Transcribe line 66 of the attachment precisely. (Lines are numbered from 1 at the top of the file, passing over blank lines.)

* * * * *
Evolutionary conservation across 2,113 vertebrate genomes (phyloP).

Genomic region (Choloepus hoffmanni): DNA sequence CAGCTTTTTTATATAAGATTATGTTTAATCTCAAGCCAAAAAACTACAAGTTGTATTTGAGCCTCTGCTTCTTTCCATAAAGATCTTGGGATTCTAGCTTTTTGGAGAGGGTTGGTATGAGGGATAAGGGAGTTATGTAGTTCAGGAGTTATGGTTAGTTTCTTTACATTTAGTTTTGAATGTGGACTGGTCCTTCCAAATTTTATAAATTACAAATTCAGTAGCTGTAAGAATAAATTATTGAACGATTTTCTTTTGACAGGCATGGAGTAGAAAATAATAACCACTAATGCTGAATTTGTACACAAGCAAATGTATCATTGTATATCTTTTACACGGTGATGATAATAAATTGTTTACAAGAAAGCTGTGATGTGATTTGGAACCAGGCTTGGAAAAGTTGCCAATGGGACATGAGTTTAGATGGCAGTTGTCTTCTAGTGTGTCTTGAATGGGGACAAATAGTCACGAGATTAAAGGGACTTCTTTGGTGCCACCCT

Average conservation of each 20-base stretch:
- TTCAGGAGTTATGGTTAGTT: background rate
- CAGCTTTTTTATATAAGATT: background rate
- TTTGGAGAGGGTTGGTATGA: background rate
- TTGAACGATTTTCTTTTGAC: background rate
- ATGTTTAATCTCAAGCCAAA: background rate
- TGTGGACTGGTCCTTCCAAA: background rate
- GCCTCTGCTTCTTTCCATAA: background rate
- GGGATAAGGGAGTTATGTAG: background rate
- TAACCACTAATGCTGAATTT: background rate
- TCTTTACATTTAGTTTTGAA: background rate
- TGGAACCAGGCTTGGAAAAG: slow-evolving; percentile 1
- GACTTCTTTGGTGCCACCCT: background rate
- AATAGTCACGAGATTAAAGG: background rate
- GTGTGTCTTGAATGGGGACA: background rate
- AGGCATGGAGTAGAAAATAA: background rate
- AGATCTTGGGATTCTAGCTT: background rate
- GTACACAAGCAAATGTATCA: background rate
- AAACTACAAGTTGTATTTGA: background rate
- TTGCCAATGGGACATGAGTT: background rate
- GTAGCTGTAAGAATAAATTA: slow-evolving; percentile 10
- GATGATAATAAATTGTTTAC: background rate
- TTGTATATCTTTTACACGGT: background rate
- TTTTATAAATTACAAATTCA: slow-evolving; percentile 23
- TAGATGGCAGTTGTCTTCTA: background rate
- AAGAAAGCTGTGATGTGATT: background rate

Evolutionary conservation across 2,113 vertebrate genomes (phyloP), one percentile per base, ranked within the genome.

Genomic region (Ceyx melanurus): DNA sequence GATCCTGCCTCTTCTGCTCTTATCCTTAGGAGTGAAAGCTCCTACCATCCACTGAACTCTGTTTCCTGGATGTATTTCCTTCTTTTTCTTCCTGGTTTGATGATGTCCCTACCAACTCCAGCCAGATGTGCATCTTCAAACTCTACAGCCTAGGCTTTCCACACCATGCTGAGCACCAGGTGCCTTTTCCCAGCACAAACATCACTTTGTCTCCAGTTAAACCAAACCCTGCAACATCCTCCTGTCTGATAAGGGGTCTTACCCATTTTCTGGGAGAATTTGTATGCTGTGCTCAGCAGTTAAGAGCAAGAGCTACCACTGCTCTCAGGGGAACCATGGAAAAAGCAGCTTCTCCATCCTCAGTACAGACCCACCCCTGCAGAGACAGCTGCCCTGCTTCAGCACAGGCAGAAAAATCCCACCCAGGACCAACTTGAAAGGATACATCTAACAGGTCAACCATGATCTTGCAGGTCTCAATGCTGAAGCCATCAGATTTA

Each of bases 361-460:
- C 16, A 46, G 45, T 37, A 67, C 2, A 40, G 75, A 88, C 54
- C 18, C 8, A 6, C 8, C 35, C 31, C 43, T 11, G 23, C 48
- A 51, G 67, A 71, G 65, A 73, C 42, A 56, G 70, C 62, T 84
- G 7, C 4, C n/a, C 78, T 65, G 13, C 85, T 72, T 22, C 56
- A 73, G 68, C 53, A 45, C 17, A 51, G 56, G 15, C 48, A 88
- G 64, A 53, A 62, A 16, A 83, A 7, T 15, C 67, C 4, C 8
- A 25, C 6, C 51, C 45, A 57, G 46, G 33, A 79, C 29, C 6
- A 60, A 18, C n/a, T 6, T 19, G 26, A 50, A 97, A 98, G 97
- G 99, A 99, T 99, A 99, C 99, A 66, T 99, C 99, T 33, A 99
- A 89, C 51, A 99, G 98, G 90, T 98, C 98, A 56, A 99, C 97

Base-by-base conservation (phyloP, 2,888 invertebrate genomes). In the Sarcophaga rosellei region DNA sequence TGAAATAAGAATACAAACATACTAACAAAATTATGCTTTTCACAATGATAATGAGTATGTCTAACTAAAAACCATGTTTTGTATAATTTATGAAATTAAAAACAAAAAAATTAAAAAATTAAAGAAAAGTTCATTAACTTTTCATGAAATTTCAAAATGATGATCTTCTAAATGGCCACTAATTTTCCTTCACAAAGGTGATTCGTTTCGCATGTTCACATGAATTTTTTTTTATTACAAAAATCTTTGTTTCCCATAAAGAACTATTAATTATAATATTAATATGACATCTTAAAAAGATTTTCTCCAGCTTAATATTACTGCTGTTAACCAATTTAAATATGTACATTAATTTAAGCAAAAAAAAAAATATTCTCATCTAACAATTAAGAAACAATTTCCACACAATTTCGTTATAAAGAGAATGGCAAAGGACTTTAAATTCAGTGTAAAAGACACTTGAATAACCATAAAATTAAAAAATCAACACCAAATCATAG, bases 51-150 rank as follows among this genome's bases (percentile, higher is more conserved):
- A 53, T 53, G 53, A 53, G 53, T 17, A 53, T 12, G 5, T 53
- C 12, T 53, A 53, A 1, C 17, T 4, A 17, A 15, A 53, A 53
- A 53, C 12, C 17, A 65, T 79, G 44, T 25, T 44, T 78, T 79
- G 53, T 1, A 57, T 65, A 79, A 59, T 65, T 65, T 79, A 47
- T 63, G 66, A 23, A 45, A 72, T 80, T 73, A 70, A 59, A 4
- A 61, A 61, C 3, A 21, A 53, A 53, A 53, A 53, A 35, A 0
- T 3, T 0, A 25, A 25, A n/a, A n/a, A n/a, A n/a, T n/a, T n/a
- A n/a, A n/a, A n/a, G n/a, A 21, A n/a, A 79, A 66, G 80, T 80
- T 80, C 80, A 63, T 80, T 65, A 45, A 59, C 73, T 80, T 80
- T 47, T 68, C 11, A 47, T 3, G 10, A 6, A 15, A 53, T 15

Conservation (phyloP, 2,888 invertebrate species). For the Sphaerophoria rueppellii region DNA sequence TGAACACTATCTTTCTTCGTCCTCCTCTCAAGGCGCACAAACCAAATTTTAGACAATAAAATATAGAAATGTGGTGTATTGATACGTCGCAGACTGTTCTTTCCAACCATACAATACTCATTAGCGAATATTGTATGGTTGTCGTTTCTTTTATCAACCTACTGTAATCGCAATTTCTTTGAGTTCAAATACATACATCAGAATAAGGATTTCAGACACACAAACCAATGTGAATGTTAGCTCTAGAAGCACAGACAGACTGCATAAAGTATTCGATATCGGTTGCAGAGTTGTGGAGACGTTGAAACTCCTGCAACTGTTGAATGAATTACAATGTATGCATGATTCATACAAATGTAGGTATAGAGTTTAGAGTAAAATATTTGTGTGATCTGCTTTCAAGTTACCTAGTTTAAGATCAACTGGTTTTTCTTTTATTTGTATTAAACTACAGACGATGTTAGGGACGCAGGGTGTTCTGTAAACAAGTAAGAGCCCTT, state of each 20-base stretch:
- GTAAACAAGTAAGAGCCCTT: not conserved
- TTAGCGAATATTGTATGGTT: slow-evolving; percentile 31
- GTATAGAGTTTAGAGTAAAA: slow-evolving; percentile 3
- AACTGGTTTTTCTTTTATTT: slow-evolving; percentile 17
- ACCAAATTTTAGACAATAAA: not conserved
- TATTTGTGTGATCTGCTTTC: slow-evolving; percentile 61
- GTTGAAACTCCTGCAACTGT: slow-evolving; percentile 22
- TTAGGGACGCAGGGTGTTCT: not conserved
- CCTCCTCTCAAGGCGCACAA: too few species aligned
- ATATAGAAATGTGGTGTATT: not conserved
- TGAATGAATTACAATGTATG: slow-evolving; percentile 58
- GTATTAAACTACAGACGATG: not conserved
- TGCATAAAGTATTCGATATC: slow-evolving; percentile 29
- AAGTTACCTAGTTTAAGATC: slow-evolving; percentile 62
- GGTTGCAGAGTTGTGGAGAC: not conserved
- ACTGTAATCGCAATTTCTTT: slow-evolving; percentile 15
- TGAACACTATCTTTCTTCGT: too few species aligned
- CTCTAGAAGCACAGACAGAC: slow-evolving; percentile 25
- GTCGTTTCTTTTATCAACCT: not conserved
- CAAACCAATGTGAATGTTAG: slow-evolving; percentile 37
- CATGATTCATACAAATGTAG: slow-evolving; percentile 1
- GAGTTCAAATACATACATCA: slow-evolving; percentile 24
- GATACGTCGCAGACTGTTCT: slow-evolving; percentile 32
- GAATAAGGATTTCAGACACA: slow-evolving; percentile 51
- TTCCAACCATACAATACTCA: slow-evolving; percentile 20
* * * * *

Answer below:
- TGCATAAAGTATTCGATATC: slow-evolving; percentile 29